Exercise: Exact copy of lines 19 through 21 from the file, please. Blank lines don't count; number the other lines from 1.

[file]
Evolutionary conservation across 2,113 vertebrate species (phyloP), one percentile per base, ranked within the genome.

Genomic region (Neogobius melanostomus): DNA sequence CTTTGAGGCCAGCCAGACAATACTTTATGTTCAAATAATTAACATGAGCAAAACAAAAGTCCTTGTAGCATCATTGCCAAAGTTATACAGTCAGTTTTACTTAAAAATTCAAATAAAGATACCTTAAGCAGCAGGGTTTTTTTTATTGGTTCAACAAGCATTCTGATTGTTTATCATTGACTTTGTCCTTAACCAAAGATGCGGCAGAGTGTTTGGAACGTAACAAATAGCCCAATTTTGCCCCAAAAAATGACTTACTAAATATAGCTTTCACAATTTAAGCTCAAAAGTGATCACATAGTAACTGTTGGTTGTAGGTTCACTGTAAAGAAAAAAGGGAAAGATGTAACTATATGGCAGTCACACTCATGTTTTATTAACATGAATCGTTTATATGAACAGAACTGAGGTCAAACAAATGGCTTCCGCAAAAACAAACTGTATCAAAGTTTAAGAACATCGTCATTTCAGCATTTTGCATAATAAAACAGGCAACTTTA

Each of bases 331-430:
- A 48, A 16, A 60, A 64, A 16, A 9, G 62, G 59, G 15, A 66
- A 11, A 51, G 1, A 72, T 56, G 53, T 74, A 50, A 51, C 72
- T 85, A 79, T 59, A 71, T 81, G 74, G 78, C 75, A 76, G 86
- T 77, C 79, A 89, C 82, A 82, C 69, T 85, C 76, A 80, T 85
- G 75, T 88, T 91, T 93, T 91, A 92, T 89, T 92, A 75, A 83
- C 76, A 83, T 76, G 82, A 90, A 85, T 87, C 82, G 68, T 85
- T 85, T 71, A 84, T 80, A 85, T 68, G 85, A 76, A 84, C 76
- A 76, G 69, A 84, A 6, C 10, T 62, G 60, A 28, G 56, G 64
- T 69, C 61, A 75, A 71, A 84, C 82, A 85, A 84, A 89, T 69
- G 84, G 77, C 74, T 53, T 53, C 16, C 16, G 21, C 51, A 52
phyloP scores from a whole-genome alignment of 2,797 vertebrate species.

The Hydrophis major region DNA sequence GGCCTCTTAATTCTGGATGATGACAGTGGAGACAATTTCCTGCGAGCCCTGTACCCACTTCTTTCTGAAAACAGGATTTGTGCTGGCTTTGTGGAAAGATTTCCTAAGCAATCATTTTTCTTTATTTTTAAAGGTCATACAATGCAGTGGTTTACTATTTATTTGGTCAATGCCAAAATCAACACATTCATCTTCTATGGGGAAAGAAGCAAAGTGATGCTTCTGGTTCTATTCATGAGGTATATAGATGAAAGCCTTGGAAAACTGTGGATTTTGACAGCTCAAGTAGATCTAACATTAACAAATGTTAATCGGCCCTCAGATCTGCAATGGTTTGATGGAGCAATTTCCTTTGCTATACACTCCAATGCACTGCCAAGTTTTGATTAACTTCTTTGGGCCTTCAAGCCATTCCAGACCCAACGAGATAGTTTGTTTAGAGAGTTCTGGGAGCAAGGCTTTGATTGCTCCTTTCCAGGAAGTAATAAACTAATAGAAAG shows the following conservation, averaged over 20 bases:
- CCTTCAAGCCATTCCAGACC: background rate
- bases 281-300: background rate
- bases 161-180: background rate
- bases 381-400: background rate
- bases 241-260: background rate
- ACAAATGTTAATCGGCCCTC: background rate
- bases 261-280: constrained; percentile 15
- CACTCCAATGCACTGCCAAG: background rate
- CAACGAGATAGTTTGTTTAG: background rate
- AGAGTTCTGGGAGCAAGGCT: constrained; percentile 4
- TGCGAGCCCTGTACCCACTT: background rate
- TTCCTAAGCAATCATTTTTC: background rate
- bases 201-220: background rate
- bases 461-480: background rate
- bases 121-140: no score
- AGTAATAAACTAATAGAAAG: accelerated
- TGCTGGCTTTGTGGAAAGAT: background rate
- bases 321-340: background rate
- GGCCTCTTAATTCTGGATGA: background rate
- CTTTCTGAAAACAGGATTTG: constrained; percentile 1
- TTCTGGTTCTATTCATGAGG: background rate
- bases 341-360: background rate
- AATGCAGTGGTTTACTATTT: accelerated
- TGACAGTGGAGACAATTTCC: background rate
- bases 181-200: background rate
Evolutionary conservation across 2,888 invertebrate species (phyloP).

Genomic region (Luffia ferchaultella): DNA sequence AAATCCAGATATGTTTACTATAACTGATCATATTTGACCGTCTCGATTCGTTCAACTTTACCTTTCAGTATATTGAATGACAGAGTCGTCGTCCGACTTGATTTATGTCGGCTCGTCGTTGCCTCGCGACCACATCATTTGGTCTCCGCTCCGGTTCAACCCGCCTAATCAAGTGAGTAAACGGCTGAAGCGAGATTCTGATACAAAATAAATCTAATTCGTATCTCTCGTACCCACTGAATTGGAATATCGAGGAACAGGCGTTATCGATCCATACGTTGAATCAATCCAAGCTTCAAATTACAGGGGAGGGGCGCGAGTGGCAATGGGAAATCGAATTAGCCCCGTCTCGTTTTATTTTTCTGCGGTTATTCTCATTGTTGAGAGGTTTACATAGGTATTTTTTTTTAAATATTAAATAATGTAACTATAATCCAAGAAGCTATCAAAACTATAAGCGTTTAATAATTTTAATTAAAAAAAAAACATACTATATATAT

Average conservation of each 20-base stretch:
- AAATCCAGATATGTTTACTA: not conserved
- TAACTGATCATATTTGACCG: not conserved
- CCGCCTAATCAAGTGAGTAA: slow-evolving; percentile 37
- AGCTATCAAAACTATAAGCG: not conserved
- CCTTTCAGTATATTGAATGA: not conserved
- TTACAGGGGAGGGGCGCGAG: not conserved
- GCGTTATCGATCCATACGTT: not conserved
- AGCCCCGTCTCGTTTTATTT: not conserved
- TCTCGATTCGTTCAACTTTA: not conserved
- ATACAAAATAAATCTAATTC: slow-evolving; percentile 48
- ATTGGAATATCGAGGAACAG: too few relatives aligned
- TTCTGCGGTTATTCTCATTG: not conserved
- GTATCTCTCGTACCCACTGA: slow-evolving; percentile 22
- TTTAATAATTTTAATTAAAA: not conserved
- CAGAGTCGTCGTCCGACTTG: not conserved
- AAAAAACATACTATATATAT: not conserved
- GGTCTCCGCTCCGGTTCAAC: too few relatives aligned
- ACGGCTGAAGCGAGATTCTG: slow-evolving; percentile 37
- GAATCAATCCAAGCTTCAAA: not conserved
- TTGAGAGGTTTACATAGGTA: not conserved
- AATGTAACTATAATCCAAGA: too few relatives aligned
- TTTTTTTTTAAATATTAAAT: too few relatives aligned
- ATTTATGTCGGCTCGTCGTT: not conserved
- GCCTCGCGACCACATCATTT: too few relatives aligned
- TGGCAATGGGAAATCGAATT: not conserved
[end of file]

- bases 381-400: background rate
- bases 241-260: background rate
- ACAAATGTTAATCGGCCCTC: background rate